I think dominance is one factor, another one is insecurity and second-handedness. For example, in a lot of material by pick-up artists you'll find the concept of demonstrating higher/lower value and social status. Many women respond to demonstrations of high value(or if their value gets lowered) and high social status by trying to qualify themselves to the man. This works great on a lot of women, but a lot of women are also insecure(just like a lot of guys are). I can't imagine a rational woman of high self-esteem responding in the same way.

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Many women respond to demonstrations of high value(or if their value gets lowered) and high social status by trying to qualify themselves to the man. This works great on a lot of women, but a lot of women are also insecure(just like a lot of guys are).

Insecure or can not tell the difference between pretense and real virtue (at least at first).

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What I think, correct me if I'm wrong here, is that women want this from guys who they already like, based on more fundamental values. That is, a man worthy of woman's respect and admiration can very successfully be a gentleman, but it's not a good thing if it comes from a lack of self-esteem.

Yes. Plus it also helps if he selfishly enjoys it (like Hank enjoying seeing Dagny wearing that expensive jewel he purchased for her).

This was very glamorous but even a simple almost nothing can achieve a status of something very sensual between the two people. We give meaning to things. The most pleasure is available to those who are the most rational.

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I don't think there is anything wrong with being "old fashioned romantic" in the sense this thread started out with; in fact, I prefer to be that way when I am interested in a girl. Part of the problem I have run into, however, is that a lot of woman think that the guy is doing this just to get in her pants, and then she rejects it. So, I think the problem goes both ways.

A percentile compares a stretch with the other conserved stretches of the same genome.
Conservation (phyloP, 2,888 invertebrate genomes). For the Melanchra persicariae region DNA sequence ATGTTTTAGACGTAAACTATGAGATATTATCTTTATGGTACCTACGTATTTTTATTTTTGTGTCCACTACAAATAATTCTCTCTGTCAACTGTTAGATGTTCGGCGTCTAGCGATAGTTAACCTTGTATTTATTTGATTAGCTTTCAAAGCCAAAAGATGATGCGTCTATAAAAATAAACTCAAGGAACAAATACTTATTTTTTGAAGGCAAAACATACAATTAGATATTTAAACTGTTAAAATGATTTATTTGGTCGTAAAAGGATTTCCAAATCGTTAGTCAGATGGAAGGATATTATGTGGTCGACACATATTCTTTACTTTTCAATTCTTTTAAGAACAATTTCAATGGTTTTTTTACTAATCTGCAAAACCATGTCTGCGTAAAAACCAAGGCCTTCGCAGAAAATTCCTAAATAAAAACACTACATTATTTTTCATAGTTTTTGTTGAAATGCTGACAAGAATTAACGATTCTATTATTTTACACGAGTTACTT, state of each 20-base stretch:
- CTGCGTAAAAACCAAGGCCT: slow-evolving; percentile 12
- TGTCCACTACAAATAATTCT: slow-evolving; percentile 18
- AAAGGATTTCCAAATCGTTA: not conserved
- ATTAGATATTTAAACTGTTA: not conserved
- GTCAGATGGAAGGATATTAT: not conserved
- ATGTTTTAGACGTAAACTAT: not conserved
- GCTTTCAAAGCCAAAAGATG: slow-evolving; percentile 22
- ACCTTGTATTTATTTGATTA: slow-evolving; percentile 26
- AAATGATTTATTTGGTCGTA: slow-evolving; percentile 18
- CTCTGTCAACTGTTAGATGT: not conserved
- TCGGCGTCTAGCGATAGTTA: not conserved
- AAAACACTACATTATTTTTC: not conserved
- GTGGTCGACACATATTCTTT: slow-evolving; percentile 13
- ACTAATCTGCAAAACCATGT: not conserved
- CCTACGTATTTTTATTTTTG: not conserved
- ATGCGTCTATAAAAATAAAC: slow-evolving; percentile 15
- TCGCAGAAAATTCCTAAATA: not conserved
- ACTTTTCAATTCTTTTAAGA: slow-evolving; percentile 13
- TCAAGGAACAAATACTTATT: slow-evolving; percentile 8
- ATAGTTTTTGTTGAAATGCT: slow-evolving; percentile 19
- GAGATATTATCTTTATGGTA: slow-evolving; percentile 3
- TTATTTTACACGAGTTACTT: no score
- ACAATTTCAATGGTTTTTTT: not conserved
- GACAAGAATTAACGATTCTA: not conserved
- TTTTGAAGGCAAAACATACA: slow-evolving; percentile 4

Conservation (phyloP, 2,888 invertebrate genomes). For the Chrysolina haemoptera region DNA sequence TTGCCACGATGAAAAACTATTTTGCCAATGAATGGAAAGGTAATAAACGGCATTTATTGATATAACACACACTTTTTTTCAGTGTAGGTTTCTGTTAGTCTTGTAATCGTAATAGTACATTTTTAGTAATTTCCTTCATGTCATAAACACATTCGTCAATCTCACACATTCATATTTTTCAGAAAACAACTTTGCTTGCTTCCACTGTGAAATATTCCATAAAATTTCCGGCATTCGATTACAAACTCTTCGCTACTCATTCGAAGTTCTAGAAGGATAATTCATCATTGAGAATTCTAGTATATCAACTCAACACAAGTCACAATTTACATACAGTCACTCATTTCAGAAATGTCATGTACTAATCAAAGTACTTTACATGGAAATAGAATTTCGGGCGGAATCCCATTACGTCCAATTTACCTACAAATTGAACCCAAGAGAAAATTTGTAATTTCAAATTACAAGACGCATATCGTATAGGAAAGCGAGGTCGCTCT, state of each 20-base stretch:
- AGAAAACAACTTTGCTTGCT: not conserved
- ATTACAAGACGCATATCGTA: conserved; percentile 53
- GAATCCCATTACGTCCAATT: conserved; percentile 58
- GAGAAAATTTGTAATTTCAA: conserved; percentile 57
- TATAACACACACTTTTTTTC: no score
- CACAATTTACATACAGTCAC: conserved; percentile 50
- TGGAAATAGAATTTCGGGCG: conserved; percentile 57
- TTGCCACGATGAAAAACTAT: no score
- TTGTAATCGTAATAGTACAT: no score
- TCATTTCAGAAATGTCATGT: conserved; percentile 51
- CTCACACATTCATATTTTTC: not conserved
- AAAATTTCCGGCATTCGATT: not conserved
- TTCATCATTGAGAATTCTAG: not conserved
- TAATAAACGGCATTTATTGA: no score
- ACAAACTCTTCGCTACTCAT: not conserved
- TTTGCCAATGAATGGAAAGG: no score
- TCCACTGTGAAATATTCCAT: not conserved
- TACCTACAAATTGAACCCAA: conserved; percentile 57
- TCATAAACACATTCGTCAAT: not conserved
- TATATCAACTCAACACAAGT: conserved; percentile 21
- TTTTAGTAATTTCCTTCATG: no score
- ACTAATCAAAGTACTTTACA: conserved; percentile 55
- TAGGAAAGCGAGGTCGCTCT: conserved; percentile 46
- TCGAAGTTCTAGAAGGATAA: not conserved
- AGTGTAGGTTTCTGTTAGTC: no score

I love to write love poetry, and giving flowers and gifts; and yes I will occasionally do this as an apology. But the real reason for me doing it is to show the woman that I have a mind and that I am romantic. I don't do it to impress her any more than Howard Roark built beautiful buildings in order to impress Dominique; it's just my personalized way of saying, "I love you."

Real romanticism in relationships is not an easy thing to accomplish, because even though the man is expressing what he likes about her in his own personal way, he has to show that he really appreciates her for being her -- and that she is his highest value contextually. When I write a love poem it is always very personalized, and women tend to love getting these poems from me. But a problem I have run into is that they are not willing to be romantic "all the way" and by that I don't means sexual intercourse. What I mean is that romanticism in art can be reflected in everyday romantic relationships, but many women do not know how to react to that; at least some of the ones I have dated. So, for me,this type of non-romantic woman is not the one for me. If she feels trapped into having sex with me because I wrote her a poem, instead of enjoying it and being romantic with me, then she is not getting me, and the relationship generally ends with her saying no more.